Main decisions and achievements of FINDECHAGAS - Following its creation, FINDECHAGAS staged four assemblies: the second after its creation in Barcelona/Spain, in 2012; the third in Santa Cruz de La Sierra/Bolivia, in 2014; the fourth in La Plata/Argentina, in 2016; and the fifth in Xalapa/Mexico, in 2018 (Table II).

In 2020, in the context of the COVID-19 pandemic and travel limitations, FINDECHAGAS incorporates its own video-conference channel (Zoom), with increased regular meetings, improved website (www.findechagas.org) with a repository space for documents, photos and videos. By doing so, it contributed to the “digitalisation” of the federation and its members. In the context of COVID-19, the 6th General Assembly of FINDECHAGAS was successfully organised and developed virtually for the first time. This facilitated a fluent communication between associations and participation of all association members.

 

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Key contributions and achievements of the associations: innovative experiences

 

Fundamental role of the Chagas disease associations - Regardless of where the patient lives, associations of people affected by CD have come to play a fundamental role worldwide. They have been working together on citizenship promotion, building a collective identity, sharing knowledge and undertaking political action.(3) The association movement of CD, as a whole, contributed to the following: (i) individuals affected by the disease are seen as more than just patients, and bring with them geographical and social origins that fueled their epidemiological vulnerability; (ii) a collective identity enables people affected by the disease to feel accepted and create internal mechanisms to transform their experience of suffering into solidarity and mutual support; (iii) CD associations around the world have a variety of different geographic characteristics, but undergo the same struggle; helping to recognise their individual and contextual similarities and improve the well-being of those affected; (iv) both in endemic or non endemic territories the associations have helped to provide accurate information on the disease and its related-problematic.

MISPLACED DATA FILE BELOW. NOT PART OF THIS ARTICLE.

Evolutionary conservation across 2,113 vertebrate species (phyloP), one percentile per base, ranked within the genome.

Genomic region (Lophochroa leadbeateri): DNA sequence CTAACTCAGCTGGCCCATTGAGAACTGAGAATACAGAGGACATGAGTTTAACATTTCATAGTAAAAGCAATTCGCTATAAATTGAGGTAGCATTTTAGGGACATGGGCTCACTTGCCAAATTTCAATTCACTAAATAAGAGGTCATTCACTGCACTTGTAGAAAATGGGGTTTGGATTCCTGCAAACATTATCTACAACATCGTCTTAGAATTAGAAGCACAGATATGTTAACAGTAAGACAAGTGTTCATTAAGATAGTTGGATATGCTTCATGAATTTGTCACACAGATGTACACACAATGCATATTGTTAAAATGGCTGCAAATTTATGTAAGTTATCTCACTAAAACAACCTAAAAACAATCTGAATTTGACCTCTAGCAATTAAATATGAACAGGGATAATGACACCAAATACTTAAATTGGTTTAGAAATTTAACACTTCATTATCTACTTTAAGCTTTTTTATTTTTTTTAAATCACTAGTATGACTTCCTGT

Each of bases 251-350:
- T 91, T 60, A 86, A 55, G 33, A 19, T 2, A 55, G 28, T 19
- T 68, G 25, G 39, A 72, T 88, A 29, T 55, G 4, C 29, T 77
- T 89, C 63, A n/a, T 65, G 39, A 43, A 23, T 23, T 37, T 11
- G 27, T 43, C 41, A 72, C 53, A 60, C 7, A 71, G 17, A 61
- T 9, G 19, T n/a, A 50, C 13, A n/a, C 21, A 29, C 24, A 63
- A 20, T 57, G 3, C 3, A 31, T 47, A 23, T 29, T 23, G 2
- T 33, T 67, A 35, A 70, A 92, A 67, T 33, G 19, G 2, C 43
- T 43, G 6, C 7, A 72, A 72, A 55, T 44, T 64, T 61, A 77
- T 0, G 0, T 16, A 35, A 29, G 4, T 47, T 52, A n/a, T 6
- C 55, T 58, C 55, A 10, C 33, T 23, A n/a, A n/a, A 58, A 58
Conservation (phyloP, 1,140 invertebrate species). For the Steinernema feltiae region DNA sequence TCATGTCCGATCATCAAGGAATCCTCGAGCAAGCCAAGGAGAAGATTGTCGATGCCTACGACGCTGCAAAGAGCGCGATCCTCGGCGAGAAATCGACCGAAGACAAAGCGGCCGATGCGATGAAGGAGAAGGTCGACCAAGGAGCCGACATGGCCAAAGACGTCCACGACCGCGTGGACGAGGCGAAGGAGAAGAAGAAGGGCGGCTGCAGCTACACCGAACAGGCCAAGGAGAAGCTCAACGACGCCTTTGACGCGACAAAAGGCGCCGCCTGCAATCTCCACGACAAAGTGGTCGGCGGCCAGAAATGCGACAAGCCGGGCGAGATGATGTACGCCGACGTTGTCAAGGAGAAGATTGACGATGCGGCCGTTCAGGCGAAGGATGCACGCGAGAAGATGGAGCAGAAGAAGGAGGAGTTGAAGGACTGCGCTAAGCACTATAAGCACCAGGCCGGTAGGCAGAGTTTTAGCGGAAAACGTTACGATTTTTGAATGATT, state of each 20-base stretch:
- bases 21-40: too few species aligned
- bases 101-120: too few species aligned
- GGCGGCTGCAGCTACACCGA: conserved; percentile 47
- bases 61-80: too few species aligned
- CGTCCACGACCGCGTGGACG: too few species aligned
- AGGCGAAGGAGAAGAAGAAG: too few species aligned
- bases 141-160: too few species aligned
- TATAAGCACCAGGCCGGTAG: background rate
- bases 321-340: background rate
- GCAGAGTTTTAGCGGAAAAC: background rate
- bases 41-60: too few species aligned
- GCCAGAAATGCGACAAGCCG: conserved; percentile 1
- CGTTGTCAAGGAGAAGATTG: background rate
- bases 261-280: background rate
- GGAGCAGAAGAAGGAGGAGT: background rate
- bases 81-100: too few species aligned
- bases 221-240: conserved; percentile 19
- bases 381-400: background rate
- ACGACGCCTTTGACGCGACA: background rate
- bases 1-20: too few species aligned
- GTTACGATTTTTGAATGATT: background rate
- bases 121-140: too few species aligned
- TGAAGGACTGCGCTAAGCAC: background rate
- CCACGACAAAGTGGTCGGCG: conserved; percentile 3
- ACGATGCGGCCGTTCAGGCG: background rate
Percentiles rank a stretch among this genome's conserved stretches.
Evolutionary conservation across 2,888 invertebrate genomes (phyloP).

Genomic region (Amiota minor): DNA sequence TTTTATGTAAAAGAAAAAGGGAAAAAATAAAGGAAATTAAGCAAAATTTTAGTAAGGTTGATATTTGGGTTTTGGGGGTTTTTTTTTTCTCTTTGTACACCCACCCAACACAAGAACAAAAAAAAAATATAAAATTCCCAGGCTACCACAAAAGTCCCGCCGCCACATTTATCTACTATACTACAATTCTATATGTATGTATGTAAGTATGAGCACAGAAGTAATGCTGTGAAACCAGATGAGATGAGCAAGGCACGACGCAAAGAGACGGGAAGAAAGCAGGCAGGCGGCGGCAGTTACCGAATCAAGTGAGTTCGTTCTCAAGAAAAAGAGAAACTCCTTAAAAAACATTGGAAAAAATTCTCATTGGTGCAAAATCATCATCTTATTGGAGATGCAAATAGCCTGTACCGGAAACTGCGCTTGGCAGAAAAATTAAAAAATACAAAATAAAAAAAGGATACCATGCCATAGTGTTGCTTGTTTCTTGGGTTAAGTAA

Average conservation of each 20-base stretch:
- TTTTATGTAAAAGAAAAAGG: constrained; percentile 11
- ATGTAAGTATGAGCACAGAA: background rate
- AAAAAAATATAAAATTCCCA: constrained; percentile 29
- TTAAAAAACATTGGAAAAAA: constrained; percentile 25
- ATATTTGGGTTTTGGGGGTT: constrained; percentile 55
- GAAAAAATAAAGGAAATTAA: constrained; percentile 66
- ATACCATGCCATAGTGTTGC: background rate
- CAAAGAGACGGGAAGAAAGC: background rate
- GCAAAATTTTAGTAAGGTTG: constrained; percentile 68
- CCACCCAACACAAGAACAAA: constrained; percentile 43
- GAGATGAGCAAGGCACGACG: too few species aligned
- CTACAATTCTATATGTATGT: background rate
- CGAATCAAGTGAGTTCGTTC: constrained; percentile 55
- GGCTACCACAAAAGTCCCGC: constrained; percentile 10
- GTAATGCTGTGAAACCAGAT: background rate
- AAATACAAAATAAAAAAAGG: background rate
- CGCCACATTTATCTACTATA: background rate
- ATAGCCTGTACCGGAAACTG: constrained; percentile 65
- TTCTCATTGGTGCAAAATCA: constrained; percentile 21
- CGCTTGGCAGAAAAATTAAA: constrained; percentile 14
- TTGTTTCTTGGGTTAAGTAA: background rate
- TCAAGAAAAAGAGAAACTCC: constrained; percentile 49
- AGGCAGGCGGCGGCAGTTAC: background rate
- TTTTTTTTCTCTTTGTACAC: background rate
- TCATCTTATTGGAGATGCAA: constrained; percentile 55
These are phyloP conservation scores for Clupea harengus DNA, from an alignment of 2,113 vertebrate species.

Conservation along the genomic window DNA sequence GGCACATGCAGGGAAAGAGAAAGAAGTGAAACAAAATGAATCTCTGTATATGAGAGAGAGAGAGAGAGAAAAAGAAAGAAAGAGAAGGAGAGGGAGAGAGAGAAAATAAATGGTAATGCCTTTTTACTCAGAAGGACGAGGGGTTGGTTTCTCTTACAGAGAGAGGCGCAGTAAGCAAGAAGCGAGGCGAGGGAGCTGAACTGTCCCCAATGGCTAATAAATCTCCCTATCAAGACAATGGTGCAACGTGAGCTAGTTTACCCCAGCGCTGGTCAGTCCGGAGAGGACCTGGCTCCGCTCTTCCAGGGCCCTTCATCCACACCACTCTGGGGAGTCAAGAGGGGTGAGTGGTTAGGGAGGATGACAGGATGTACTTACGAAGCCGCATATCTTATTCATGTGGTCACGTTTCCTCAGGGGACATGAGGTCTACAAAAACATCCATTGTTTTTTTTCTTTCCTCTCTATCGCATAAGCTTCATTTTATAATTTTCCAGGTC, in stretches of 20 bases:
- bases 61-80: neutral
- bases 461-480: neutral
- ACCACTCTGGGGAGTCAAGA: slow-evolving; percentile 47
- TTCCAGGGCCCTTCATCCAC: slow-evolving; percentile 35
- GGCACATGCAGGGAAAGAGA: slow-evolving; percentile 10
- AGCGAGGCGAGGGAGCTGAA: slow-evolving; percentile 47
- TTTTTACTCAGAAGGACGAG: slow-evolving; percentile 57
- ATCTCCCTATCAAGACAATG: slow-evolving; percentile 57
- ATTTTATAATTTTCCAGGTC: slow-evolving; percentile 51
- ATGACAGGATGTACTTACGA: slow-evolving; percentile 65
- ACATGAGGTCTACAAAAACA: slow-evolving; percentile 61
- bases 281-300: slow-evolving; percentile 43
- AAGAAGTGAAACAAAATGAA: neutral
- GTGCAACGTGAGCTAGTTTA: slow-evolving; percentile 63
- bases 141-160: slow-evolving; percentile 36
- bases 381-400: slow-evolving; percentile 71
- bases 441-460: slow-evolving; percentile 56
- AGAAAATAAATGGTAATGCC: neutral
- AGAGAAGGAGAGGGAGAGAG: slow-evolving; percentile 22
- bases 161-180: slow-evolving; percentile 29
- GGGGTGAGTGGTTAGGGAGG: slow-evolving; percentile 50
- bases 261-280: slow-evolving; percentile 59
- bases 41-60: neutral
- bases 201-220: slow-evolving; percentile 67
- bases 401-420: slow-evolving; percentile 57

The need for a comprehensive healthcare approach has contributed to building a solid collective identity and also strengthening active citizenship. An important consideration since the very beginning was how associations and its federation could participate in the design, development and implementation of CD control activities; this was fundamentally based on a multidimensional comprehension and approach.

Below we briefly describe different experiences that, for various reasons, exemplify good practices in incorporating the multiple dimensions mentioned previously of CD into actions. They have greatly contributed to consolidate the CD associative movement with its international federation of associations, its role in healthcare, public health and other fields. In Fig. 5 innovative experiences of the associative movement with their key elements and achievements are put together.

 

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Innovative experiences of the affected population and associative movement

 

Increased coverage of access to diagnosis and treatment - The main aim of the associations has been the collaboration to improve access to diagnosis and treatment. This has been particularly challenging in areas where CD was unknown or just emerging as a public health problem - notably in urban or non-endemic areas. Information and communication activities have been of paramount importance in detection of new cases. They are synergically implemented by associations’ peer educators and health professionals. Sine qua non conditions of success have included: previous training of community agents and trans-sectoral approach with different kinds of health professionals (physicians, nurses, social workers…) coming from different health facilities (primary health centres, hospitals, blood banks…).(16, 17, 18, 19, 20, 21)

 

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Increased visibility and awareness - Another common objective implemented by all associations has been to increase the visibility of the affected population and raise awareness on CD within the general population. That was especially valuable in order to visualise affected populations in urban areas outside Latin America. The existence, per sé, of an association of people affected by the disease in a municipality sends a strong symbolic message to the authorities on this historically invisible population. In the last few years, several communication experiences and materials have been developed and implemented by associations and are currently available on platforms, such as BeatChagas (https://beatchagas.info/en/home/).(22) Considering the disease control challenges, it is obvious that additional information and communication work have to be done to increase awareness within the general population.